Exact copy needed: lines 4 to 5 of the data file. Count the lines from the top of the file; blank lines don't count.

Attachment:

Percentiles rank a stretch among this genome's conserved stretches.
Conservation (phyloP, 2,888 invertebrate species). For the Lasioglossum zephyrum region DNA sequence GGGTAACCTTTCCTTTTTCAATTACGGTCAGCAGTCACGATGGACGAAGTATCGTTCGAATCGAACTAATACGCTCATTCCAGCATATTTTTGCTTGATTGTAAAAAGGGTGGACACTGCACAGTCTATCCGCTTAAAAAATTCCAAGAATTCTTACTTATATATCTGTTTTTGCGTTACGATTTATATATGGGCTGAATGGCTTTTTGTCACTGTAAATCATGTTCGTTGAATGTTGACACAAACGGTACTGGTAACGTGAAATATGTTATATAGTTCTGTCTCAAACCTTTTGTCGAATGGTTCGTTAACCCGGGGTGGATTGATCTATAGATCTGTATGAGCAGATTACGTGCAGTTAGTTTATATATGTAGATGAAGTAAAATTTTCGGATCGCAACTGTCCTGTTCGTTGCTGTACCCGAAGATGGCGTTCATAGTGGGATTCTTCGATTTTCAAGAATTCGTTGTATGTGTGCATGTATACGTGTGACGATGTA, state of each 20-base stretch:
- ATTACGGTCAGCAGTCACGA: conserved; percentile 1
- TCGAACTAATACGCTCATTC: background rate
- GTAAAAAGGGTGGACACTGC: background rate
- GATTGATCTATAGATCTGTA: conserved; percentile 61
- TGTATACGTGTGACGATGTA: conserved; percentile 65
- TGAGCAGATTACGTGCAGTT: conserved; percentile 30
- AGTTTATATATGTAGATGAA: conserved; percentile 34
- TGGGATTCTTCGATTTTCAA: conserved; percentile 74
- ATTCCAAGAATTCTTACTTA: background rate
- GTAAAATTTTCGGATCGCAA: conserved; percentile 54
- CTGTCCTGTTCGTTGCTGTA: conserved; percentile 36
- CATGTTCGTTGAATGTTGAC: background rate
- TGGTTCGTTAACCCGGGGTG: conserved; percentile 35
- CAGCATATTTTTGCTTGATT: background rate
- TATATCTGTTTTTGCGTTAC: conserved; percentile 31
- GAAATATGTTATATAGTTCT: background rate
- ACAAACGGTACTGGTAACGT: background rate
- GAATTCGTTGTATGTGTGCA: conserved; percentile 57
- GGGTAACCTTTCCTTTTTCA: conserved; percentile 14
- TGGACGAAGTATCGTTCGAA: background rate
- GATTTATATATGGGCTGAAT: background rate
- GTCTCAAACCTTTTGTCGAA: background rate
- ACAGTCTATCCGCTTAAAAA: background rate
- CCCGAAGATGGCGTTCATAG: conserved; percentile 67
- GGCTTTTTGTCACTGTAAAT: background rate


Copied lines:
- TCGAACTAATACGCTCATTC: background rate
- GTAAAAAGGGTGGACACTGC: background rate